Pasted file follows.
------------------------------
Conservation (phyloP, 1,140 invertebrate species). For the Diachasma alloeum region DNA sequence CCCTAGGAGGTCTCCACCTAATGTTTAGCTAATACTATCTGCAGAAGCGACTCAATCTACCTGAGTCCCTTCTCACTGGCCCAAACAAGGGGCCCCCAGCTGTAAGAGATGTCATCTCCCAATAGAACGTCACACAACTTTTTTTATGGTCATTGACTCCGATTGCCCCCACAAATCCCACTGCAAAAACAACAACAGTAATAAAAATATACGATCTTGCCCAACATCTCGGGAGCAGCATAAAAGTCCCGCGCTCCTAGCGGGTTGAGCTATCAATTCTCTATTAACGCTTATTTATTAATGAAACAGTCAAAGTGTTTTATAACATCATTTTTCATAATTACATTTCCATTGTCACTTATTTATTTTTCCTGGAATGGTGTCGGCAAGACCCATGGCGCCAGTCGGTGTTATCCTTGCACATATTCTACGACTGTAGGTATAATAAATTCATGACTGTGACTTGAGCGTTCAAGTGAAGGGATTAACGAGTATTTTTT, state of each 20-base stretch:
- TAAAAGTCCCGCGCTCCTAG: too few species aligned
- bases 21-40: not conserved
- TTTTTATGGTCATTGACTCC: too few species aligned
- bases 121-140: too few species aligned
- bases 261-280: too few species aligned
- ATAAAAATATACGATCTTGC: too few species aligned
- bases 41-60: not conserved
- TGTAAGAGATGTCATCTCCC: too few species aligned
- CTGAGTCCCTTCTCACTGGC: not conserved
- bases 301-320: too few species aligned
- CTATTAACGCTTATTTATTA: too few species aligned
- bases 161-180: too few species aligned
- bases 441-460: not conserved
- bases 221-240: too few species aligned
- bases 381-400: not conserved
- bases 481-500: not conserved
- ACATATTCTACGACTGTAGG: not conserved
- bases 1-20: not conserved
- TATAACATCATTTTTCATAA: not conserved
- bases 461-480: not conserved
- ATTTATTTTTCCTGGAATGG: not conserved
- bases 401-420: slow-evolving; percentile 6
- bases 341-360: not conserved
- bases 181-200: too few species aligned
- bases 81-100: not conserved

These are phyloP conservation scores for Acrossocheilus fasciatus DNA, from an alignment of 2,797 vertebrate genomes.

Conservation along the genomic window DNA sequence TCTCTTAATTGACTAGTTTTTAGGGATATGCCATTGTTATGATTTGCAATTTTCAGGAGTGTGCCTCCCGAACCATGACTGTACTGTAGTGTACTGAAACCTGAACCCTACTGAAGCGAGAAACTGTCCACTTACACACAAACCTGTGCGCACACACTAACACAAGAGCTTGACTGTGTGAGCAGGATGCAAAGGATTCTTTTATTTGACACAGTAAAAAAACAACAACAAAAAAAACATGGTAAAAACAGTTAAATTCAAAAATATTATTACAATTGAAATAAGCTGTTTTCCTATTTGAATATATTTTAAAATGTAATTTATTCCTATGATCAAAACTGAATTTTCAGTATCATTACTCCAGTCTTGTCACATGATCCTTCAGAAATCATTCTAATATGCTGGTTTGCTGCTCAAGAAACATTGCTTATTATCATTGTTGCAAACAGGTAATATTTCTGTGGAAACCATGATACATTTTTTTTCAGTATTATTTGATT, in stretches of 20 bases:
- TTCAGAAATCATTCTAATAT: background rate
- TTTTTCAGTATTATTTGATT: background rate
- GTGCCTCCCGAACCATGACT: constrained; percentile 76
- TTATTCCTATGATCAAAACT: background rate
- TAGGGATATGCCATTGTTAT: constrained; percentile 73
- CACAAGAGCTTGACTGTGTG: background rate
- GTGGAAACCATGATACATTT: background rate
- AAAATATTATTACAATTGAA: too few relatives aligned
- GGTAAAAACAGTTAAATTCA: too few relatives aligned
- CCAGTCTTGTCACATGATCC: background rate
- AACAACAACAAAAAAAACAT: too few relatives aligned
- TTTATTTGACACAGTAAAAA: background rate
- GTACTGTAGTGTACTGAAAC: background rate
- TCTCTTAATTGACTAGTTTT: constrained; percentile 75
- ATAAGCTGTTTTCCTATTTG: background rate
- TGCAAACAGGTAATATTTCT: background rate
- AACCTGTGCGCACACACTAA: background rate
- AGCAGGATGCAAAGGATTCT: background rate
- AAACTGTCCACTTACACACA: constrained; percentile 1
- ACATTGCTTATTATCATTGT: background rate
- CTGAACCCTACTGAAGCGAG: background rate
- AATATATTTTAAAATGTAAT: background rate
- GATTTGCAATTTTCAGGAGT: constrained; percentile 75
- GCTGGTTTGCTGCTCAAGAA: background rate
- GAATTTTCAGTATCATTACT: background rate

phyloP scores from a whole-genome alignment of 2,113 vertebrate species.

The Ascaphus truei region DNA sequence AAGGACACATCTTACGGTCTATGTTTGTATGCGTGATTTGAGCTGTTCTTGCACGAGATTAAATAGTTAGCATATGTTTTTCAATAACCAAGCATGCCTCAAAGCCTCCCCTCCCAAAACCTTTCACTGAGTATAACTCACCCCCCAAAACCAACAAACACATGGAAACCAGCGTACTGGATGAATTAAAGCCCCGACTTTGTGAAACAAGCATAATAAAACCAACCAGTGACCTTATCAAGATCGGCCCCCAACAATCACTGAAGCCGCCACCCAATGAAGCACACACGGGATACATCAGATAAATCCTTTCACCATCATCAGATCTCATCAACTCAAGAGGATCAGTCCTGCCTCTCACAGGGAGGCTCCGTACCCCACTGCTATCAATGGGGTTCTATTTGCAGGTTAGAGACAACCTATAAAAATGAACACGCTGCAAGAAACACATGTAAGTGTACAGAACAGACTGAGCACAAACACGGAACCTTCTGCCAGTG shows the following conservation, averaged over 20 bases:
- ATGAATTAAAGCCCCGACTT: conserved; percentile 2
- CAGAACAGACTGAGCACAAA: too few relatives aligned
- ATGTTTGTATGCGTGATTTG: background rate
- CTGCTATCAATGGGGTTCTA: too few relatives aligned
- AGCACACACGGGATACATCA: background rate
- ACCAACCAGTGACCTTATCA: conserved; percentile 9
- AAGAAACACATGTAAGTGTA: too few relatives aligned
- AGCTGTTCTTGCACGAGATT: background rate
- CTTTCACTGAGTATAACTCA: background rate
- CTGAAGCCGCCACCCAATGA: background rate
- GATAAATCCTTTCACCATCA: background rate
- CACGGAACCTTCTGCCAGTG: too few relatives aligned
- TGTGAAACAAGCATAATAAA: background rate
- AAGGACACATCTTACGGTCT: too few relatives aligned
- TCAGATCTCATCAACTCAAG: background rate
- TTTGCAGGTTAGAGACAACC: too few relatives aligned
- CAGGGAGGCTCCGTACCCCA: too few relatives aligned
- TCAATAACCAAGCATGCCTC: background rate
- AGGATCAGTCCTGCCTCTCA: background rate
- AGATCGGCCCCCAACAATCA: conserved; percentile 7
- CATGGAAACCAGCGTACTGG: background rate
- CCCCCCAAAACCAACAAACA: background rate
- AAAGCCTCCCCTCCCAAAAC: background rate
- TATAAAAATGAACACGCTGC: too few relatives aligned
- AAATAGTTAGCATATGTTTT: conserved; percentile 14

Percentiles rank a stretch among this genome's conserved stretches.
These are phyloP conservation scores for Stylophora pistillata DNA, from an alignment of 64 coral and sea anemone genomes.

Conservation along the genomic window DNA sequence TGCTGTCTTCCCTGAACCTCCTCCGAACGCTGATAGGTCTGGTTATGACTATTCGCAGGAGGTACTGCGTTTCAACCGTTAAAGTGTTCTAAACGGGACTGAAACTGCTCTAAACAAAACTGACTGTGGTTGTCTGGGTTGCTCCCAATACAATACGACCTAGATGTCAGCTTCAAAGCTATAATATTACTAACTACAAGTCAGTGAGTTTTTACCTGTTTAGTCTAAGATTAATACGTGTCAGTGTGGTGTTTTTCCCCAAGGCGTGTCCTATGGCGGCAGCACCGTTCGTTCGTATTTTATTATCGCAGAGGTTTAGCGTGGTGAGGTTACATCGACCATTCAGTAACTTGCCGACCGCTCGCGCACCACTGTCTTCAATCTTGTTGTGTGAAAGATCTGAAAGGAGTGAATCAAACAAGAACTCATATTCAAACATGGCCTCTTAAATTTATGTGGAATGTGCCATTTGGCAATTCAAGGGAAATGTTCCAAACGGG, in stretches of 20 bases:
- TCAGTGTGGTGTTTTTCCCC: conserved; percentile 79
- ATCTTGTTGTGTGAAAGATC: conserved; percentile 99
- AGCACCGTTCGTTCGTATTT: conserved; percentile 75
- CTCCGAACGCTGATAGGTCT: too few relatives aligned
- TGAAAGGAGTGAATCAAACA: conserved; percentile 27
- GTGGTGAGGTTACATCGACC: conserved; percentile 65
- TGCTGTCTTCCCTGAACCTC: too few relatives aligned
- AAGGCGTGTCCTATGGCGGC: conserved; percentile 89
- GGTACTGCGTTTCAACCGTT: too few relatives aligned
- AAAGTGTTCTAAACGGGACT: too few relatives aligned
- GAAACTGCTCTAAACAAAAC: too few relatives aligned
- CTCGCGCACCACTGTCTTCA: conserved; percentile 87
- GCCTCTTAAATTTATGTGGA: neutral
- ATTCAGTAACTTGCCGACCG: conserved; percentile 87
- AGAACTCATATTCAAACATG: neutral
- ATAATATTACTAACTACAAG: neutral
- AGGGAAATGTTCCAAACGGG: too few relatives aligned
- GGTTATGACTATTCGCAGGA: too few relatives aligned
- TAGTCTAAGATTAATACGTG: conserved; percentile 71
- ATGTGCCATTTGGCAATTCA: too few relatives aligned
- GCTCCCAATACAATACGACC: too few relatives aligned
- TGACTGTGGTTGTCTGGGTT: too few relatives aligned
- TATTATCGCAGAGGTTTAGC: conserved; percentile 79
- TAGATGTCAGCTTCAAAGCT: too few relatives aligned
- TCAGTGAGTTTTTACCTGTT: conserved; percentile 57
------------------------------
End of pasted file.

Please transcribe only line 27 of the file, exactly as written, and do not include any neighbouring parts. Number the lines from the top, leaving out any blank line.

These are phyloP conservation scores for Acrossocheilus fasciatus DNA, from an alignment of 2,797 vertebrate genomes.